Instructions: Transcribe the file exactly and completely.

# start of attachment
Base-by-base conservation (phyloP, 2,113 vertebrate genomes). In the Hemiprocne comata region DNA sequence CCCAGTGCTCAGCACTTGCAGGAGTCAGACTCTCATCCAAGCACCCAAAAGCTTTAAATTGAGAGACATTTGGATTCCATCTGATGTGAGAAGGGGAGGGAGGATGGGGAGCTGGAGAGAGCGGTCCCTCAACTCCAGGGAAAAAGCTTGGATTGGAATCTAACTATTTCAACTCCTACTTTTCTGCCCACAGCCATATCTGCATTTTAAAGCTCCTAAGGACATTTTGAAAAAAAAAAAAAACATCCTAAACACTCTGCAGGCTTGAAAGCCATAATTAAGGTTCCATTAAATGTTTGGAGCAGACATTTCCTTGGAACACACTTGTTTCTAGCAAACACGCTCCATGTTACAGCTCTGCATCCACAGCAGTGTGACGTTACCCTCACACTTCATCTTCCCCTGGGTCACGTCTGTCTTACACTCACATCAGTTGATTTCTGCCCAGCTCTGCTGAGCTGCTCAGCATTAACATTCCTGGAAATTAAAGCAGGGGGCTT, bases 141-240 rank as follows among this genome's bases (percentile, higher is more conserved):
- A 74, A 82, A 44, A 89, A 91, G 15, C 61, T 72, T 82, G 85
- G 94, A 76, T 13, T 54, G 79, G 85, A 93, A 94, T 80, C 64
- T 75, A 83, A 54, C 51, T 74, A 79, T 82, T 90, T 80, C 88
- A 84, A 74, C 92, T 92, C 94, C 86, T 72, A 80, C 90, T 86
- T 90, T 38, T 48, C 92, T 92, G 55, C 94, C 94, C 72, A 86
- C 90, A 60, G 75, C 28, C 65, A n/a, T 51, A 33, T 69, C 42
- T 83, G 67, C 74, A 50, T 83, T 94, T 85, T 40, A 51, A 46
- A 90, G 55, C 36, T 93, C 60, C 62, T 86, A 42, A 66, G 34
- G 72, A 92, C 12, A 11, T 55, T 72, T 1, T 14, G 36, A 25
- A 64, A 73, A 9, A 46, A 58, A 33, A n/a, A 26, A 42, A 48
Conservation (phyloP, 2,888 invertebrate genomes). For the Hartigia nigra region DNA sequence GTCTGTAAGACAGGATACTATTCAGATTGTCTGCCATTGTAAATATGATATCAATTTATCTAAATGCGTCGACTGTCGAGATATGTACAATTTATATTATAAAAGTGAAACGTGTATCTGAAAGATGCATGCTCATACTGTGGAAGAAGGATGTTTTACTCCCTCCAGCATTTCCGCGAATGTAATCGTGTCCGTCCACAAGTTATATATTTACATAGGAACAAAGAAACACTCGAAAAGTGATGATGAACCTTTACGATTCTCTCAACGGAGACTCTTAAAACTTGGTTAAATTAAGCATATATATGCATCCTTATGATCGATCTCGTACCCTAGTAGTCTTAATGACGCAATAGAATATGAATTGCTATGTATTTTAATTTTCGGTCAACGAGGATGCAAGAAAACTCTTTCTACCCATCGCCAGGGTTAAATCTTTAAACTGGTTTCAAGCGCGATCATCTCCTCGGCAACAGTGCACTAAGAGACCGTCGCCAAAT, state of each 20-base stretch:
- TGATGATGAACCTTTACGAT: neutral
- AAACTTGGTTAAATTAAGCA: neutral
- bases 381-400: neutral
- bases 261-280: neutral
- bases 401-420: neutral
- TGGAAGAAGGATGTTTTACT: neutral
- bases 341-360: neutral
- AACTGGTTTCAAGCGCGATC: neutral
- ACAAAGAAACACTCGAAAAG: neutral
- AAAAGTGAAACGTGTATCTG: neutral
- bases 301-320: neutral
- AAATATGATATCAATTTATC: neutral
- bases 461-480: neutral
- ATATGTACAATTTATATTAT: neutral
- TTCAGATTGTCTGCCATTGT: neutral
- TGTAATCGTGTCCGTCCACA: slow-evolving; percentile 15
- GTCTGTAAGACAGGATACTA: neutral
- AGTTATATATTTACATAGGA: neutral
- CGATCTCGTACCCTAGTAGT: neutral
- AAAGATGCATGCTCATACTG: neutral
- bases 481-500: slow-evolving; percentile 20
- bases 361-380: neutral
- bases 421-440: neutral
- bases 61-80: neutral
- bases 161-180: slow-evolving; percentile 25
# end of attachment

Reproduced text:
Base-by-base conservation (phyloP, 2,113 vertebrate genomes). In the Hemiprocne comata region DNA sequence CCCAGTGCTCAGCACTTGCAGGAGTCAGACTCTCATCCAAGCACCCAAAAGCTTTAAATTGAGAGACATTTGGATTCCATCTGATGTGAGAAGGGGAGGGAGGATGGGGAGCTGGAGAGAGCGGTCCCTCAACTCCAGGGAAAAAGCTTGGATTGGAATCTAACTATTTCAACTCCTACTTTTCTGCCCACAGCCATATCTGCATTTTAAAGCTCCTAAGGACATTTTGAAAAAAAAAAAAAACATCCTAAACACTCTGCAGGCTTGAAAGCCATAATTAAGGTTCCATTAAATGTTTGGAGCAGACATTTCCTTGGAACACACTTGTTTCTAGCAAACACGCTCCATGTTACAGCTCTGCATCCACAGCAGTGTGACGTTACCCTCACACTTCATCTTCCCCTGGGTCACGTCTGTCTTACACTCACATCAGTTGATTTCTGCCCAGCTCTGCTGAGCTGCTCAGCATTAACATTCCTGGAAATTAAAGCAGGGGGCTT, bases 141-240 rank as follows among this genome's bases (percentile, higher is more conserved):
- A 74, A 82, A 44, A 89, A 91, G 15, C 61, T 72, T 82, G 85
- G 94, A 76, T 13, T 54, G 79, G 85, A 93, A 94, T 80, C 64
- T 75, A 83, A 54, C 51, T 74, A 79, T 82, T 90, T 80, C 88
- A 84, A 74, C 92, T 92, C 94, C 86, T 72, A 80, C 90, T 86
- T 90, T 38, T 48, C 92, T 92, G 55, C 94, C 94, C 72, A 86
- C 90, A 60, G 75, C 28, C 65, A n/a, T 51, A 33, T 69, C 42
- T 83, G 67, C 74, A 50, T 83, T 94, T 85, T 40, A 51, A 46
- A 90, G 55, C 36, T 93, C 60, C 62, T 86, A 42, A 66, G 34
- G 72, A 92, C 12, A 11, T 55, T 72, T 1, T 14, G 36, A 25
- A 64, A 73, A 9, A 46, A 58, A 33, A n/a, A 26, A 42, A 48
Conservation (phyloP, 2,888 invertebrate genomes). For the Hartigia nigra region DNA sequence GTCTGTAAGACAGGATACTATTCAGATTGTCTGCCATTGTAAATATGATATCAATTTATCTAAATGCGTCGACTGTCGAGATATGTACAATTTATATTATAAAAGTGAAACGTGTATCTGAAAGATGCATGCTCATACTGTGGAAGAAGGATGTTTTACTCCCTCCAGCATTTCCGCGAATGTAATCGTGTCCGTCCACAAGTTATATATTTACATAGGAACAAAGAAACACTCGAAAAGTGATGATGAACCTTTACGATTCTCTCAACGGAGACTCTTAAAACTTGGTTAAATTAAGCATATATATGCATCCTTATGATCGATCTCGTACCCTAGTAGTCTTAATGACGCAATAGAATATGAATTGCTATGTATTTTAATTTTCGGTCAACGAGGATGCAAGAAAACTCTTTCTACCCATCGCCAGGGTTAAATCTTTAAACTGGTTTCAAGCGCGATCATCTCCTCGGCAACAGTGCACTAAGAGACCGTCGCCAAAT, state of each 20-base stretch:
- TGATGATGAACCTTTACGAT: neutral
- AAACTTGGTTAAATTAAGCA: neutral
- bases 381-400: neutral
- bases 261-280: neutral
- bases 401-420: neutral
- TGGAAGAAGGATGTTTTACT: neutral
- bases 341-360: neutral
- AACTGGTTTCAAGCGCGATC: neutral
- ACAAAGAAACACTCGAAAAG: neutral
- AAAAGTGAAACGTGTATCTG: neutral
- bases 301-320: neutral
- AAATATGATATCAATTTATC: neutral
- bases 461-480: neutral
- ATATGTACAATTTATATTAT: neutral
- TTCAGATTGTCTGCCATTGT: neutral
- TGTAATCGTGTCCGTCCACA: slow-evolving; percentile 15
- GTCTGTAAGACAGGATACTA: neutral
- AGTTATATATTTACATAGGA: neutral
- CGATCTCGTACCCTAGTAGT: neutral
- AAAGATGCATGCTCATACTG: neutral
- bases 481-500: slow-evolving; percentile 20
- bases 361-380: neutral
- bases 421-440: neutral
- bases 61-80: neutral
- bases 161-180: slow-evolving; percentile 25